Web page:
Within an hour of being home Dr. Ambrad called and asked us to come back for a CT scan and then a follow-up appointment with one of the top neurosurgeon in Cartagena. We arrived and were taken directly to the lab. Amelia stayed upstairs and waited with the doctor. Alex was thinking that it was pretty cool that he would get to see pictures of his brain. He climbed up on the table and they put his head in the apparatus and after about 10 minutes it was done. We waited about another 10 minutes for the pictures to be developed. During this time the doctor brought Amelia down because he wanted to see the pictures and evaluate them with the specialist at the lab before we went to the neurosurgeon. He came out and gave us the "Thumbs Up" and called us in to look at the pictures. He translated for the specialist and she let us know that there was no internal bleeding or blood clots. All good news. He then offered to drive us across town to the neurosurgeon, since he was done for the day??? You can imagine the SHOCK on my face! He still hadn't charged us and never did and we only paid $110 for the CT scan.

He dropped us off and asked me to call when I left the office and let him know how things went. I was blown away by this doctor. Since we have never been able to get a family physician, I have taken the kids too many walk in clinic doctors in Canada and I am sorry to report that most do not even make eye contact with us. They have been quick and abrupt and we are made to feel as if our concerns are of their last priority. I remember on one occasion even leaving the office crying after the doctor chewed me out for questioning his diagnosis. Ok, so this is why I was shocked by the warmth, caring and sincerity of this man. He was everything I had always thought that doctors should be.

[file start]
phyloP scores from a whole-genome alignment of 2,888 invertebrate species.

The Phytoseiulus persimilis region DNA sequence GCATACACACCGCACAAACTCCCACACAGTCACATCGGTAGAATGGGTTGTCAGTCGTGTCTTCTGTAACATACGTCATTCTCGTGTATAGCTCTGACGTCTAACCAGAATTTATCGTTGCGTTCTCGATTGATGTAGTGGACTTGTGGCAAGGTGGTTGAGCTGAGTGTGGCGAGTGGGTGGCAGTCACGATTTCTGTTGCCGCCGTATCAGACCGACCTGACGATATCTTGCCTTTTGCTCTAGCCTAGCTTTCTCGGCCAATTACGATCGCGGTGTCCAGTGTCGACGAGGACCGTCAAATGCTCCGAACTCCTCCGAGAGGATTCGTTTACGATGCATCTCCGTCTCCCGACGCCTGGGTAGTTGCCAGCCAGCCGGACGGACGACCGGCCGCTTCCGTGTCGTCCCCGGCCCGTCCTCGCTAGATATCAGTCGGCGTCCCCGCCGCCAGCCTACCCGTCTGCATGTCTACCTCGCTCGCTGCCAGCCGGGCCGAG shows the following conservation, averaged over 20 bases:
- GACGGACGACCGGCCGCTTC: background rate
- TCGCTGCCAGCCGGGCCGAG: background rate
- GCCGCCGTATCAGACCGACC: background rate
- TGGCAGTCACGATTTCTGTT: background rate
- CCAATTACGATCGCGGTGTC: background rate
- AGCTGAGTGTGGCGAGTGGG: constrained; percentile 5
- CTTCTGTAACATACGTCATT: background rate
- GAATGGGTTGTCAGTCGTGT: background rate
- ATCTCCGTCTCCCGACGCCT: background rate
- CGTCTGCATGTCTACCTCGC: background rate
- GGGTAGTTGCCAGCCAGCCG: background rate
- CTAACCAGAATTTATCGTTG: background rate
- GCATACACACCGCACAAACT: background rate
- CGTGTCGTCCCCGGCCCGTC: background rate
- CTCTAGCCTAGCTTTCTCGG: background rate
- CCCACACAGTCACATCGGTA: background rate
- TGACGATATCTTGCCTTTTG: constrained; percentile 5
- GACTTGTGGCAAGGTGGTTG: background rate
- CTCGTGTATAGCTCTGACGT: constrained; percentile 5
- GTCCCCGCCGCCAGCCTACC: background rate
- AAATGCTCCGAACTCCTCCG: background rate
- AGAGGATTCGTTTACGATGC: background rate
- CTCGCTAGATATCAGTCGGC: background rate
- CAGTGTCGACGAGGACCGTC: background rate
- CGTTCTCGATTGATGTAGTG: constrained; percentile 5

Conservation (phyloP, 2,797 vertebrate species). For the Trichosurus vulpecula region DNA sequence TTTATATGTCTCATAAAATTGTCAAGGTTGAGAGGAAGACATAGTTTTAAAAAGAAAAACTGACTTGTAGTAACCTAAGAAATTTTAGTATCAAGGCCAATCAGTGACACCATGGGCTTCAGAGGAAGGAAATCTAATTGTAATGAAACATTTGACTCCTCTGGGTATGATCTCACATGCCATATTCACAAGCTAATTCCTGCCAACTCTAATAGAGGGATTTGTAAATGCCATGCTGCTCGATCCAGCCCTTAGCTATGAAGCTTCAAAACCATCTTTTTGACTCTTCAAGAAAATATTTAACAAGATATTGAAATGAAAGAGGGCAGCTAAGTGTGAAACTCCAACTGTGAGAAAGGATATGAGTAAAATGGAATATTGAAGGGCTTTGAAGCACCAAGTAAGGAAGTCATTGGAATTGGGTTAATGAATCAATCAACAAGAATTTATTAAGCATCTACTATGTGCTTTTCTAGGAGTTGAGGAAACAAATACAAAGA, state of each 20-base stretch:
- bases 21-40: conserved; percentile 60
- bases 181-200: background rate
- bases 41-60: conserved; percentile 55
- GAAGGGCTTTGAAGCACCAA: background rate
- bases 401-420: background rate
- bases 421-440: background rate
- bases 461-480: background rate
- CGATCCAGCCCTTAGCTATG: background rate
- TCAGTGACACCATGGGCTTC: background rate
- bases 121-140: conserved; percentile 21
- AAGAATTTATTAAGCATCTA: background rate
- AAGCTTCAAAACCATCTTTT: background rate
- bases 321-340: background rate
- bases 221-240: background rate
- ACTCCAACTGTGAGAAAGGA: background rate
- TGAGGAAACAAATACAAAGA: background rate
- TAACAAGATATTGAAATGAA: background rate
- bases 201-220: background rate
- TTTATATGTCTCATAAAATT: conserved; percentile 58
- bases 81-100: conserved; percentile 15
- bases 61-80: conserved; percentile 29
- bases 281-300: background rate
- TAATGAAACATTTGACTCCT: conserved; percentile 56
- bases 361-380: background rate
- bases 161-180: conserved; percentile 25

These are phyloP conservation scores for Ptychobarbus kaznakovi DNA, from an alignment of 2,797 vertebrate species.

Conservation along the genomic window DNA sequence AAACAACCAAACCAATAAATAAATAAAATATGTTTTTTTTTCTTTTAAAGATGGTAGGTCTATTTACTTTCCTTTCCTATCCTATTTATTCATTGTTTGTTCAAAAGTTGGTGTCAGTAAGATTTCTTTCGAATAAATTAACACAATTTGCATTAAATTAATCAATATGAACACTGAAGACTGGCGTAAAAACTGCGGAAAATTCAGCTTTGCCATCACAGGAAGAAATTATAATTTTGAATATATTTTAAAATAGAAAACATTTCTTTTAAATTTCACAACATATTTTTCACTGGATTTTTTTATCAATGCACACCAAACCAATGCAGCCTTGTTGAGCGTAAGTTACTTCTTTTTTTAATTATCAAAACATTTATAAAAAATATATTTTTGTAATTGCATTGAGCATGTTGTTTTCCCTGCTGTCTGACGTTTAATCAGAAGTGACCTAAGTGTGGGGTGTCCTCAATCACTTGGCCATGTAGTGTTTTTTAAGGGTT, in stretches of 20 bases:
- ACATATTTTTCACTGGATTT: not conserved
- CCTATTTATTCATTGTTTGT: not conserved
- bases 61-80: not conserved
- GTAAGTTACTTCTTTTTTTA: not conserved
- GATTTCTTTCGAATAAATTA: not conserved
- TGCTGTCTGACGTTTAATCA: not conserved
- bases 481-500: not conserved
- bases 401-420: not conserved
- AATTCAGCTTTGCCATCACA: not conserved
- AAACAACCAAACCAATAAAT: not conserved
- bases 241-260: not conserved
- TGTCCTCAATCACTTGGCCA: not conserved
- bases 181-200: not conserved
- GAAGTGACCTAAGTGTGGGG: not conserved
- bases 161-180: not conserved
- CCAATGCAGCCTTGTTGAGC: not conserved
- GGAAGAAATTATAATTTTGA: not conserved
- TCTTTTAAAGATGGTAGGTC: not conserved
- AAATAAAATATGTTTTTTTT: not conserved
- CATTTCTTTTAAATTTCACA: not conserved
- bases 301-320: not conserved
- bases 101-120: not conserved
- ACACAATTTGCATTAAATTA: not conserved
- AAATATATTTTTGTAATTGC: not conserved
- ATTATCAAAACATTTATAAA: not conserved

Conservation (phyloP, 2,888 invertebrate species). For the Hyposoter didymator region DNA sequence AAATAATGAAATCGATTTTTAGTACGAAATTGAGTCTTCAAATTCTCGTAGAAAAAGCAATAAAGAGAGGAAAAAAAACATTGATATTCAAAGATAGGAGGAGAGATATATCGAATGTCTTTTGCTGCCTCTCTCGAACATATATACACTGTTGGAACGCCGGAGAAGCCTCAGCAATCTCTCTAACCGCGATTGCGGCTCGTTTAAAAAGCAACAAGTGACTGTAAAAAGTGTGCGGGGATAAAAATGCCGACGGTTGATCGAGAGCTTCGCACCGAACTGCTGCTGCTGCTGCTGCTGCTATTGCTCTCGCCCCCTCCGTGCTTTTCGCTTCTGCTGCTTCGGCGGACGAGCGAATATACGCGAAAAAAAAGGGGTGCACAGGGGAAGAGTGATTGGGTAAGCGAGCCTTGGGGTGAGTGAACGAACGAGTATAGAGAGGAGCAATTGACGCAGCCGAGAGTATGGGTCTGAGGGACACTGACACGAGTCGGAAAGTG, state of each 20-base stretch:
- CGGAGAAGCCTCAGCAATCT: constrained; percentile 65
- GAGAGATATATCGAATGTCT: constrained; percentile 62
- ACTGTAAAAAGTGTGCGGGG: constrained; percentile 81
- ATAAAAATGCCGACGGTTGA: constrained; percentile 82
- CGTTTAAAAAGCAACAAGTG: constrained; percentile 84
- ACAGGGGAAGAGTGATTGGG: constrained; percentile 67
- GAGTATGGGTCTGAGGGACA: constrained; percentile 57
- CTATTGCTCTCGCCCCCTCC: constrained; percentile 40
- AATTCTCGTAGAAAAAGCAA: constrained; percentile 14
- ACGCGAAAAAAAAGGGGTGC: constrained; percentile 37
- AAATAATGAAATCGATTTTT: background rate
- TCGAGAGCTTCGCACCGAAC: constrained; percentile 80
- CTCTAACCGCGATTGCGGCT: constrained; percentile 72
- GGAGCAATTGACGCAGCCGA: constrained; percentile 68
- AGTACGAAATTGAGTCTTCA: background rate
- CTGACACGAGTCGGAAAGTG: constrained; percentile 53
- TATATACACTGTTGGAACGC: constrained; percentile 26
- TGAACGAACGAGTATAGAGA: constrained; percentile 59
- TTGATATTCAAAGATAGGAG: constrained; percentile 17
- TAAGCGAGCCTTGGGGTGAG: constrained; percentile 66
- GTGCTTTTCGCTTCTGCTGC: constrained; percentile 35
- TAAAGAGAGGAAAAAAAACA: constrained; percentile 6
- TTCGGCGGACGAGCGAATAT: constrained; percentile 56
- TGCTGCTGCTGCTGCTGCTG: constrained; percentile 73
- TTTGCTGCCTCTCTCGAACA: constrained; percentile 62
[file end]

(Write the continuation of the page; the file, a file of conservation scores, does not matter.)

We had the same experience at the neurosurgeons office. We were taken directly in and he evaluated the pictures. He gave Alex a series of tests. He agreed that there was no bleeding, clots or skull fracture. Alex had no problems on all of the tests. Dr. Luis Yarzagaray (Clinical Professor of Neurosurgery at the University of Illinois at Chicago) said that he has seen symptoms such as Alex's and that they are a normal effect of the trauma and that they should last for 2 to 3 weeks once they begin and that he would fully recover. He said that Alex should refrain from too much physical activity or anything that will shake things up. He gave me his personal cell phone and said to feel free to call if I have any follow-up concerns.

So that was our Monday. Alex is feeling better now and is only feeling nauseous but we would sure like it to end. We will let you know if anything changes. He is in good spirits and given that he has always wanted to be a neurosurgeon, he said that his day was very inspiring. Dr. Yarzagaray even pointed to a shelf full of huge text books he had written and then pulled one down onto his desk with a thud and said to Alex, "Someday you will read this text book and you will remember me". Very cool.

January 18, 2010

"Quatro Steaka Slice a"

Now imagine the above said by me with loads of animated sign laguage and with 2 kids standing beside me, copying my movements! Too funny!

Each day the kids and I go to the grocery store for dinner items. Amelia has made a game out of it and makes a list divided out into individual lists for each of us. They hit the door running and we meet back at the till with our loot. It is challenging because everything is in Spanish. We had difficulty today finding baking powder. We are definitely learning.

Today we decided it was time to tackle the meat counter and I am so glad we did. We got 4 steaks for $6.50!! As we walked away Alex said I hope they aren't liver. We haven't ate them yet so cross your fingers.